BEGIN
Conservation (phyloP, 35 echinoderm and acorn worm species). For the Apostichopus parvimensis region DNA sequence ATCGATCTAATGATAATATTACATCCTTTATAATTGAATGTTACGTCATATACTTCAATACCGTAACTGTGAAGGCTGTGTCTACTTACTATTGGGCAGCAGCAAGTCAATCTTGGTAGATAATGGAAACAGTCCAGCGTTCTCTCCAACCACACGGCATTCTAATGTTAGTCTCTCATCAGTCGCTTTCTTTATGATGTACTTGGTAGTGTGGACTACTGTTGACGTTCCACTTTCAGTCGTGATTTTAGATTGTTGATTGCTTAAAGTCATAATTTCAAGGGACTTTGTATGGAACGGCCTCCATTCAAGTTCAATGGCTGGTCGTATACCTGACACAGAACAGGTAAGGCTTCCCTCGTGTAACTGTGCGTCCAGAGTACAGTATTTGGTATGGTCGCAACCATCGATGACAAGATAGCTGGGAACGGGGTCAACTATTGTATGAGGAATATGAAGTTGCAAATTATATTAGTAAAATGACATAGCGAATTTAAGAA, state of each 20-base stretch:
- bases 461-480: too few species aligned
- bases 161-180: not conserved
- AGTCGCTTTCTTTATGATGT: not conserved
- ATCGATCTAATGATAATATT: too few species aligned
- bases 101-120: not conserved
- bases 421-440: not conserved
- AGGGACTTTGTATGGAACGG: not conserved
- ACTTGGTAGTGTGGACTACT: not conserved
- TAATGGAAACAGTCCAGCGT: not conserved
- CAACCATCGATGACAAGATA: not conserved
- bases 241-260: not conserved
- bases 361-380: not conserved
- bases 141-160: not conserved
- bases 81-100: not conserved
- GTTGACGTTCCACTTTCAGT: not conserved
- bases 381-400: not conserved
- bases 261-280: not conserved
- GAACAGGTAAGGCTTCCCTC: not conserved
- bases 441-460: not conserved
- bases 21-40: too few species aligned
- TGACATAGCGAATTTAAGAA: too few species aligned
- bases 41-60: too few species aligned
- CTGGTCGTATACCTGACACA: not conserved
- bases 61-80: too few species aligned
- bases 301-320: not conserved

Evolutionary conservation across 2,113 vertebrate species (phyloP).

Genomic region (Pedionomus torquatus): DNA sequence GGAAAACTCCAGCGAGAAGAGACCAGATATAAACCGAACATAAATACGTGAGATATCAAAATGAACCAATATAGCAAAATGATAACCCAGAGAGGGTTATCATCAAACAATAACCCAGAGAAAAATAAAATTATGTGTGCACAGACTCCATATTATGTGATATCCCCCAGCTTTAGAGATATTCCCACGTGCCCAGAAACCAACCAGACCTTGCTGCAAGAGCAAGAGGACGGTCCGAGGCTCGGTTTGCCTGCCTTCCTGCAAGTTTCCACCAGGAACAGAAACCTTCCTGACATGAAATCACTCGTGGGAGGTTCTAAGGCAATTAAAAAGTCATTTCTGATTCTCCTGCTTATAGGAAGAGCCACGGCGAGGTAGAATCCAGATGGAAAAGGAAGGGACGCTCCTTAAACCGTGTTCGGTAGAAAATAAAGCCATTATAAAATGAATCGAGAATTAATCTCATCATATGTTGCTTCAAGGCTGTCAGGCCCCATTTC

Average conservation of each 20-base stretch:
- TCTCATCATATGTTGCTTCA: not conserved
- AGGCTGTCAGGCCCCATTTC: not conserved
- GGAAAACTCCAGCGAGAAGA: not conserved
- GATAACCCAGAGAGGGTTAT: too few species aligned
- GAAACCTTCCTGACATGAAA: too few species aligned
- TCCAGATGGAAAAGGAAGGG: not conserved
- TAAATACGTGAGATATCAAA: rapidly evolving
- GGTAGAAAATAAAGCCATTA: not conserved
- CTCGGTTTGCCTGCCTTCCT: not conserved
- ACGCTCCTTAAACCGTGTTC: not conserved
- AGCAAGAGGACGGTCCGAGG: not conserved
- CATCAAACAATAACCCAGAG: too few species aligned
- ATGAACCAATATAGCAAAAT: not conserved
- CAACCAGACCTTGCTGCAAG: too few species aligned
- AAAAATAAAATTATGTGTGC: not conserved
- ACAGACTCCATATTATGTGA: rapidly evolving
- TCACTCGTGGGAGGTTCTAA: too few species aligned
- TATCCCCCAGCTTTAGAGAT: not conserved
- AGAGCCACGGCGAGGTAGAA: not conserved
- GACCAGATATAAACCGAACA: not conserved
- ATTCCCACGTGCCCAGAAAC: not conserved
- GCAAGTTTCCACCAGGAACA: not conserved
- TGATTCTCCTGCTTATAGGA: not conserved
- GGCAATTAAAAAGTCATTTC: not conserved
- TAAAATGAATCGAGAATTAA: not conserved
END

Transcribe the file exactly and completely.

Conservation (phyloP, 35 echinoderm and acorn worm species). For the Apostichopus parvimensis region DNA sequence ATCGATCTAATGATAATATTACATCCTTTATAATTGAATGTTACGTCATATACTTCAATACCGTAACTGTGAAGGCTGTGTCTACTTACTATTGGGCAGCAGCAAGTCAATCTTGGTAGATAATGGAAACAGTCCAGCGTTCTCTCCAACCACACGGCATTCTAATGTTAGTCTCTCATCAGTCGCTTTCTTTATGATGTACTTGGTAGTGTGGACTACTGTTGACGTTCCACTTTCAGTCGTGATTTTAGATTGTTGATTGCTTAAAGTCATAATTTCAAGGGACTTTGTATGGAACGGCCTCCATTCAAGTTCAATGGCTGGTCGTATACCTGACACAGAACAGGTAAGGCTTCCCTCGTGTAACTGTGCGTCCAGAGTACAGTATTTGGTATGGTCGCAACCATCGATGACAAGATAGCTGGGAACGGGGTCAACTATTGTATGAGGAATATGAAGTTGCAAATTATATTAGTAAAATGACATAGCGAATTTAAGAA, state of each 20-base stretch:
- bases 461-480: too few species aligned
- bases 161-180: not conserved
- AGTCGCTTTCTTTATGATGT: not conserved
- ATCGATCTAATGATAATATT: too few species aligned
- bases 101-120: not conserved
- bases 421-440: not conserved
- AGGGACTTTGTATGGAACGG: not conserved
- ACTTGGTAGTGTGGACTACT: not conserved
- TAATGGAAACAGTCCAGCGT: not conserved
- CAACCATCGATGACAAGATA: not conserved
- bases 241-260: not conserved
- bases 361-380: not conserved
- bases 141-160: not conserved
- bases 81-100: not conserved
- GTTGACGTTCCACTTTCAGT: not conserved
- bases 381-400: not conserved
- bases 261-280: not conserved
- GAACAGGTAAGGCTTCCCTC: not conserved
- bases 441-460: not conserved
- bases 21-40: too few species aligned
- TGACATAGCGAATTTAAGAA: too few species aligned
- bases 41-60: too few species aligned
- CTGGTCGTATACCTGACACA: not conserved
- bases 61-80: too few species aligned
- bases 301-320: not conserved

Evolutionary conservation across 2,113 vertebrate species (phyloP).

Genomic region (Pedionomus torquatus): DNA sequence GGAAAACTCCAGCGAGAAGAGACCAGATATAAACCGAACATAAATACGTGAGATATCAAAATGAACCAATATAGCAAAATGATAACCCAGAGAGGGTTATCATCAAACAATAACCCAGAGAAAAATAAAATTATGTGTGCACAGACTCCATATTATGTGATATCCCCCAGCTTTAGAGATATTCCCACGTGCCCAGAAACCAACCAGACCTTGCTGCAAGAGCAAGAGGACGGTCCGAGGCTCGGTTTGCCTGCCTTCCTGCAAGTTTCCACCAGGAACAGAAACCTTCCTGACATGAAATCACTCGTGGGAGGTTCTAAGGCAATTAAAAAGTCATTTCTGATTCTCCTGCTTATAGGAAGAGCCACGGCGAGGTAGAATCCAGATGGAAAAGGAAGGGACGCTCCTTAAACCGTGTTCGGTAGAAAATAAAGCCATTATAAAATGAATCGAGAATTAATCTCATCATATGTTGCTTCAAGGCTGTCAGGCCCCATTTC

Average conservation of each 20-base stretch:
- TCTCATCATATGTTGCTTCA: not conserved
- AGGCTGTCAGGCCCCATTTC: not conserved
- GGAAAACTCCAGCGAGAAGA: not conserved
- GATAACCCAGAGAGGGTTAT: too few species aligned
- GAAACCTTCCTGACATGAAA: too few species aligned
- TCCAGATGGAAAAGGAAGGG: not conserved
- TAAATACGTGAGATATCAAA: rapidly evolving
- GGTAGAAAATAAAGCCATTA: not conserved
- CTCGGTTTGCCTGCCTTCCT: not conserved
- ACGCTCCTTAAACCGTGTTC: not conserved
- AGCAAGAGGACGGTCCGAGG: not conserved
- CATCAAACAATAACCCAGAG: too few species aligned
- ATGAACCAATATAGCAAAAT: not conserved
- CAACCAGACCTTGCTGCAAG: too few species aligned
- AAAAATAAAATTATGTGTGC: not conserved
- ACAGACTCCATATTATGTGA: rapidly evolving
- TCACTCGTGGGAGGTTCTAA: too few species aligned
- TATCCCCCAGCTTTAGAGAT: not conserved
- AGAGCCACGGCGAGGTAGAA: not conserved
- GACCAGATATAAACCGAACA: not conserved
- ATTCCCACGTGCCCAGAAAC: not conserved
- GCAAGTTTCCACCAGGAACA: not conserved
- TGATTCTCCTGCTTATAGGA: not conserved
- GGCAATTAAAAAGTCATTTC: not conserved
- TAAAATGAATCGAGAATTAA: not conserved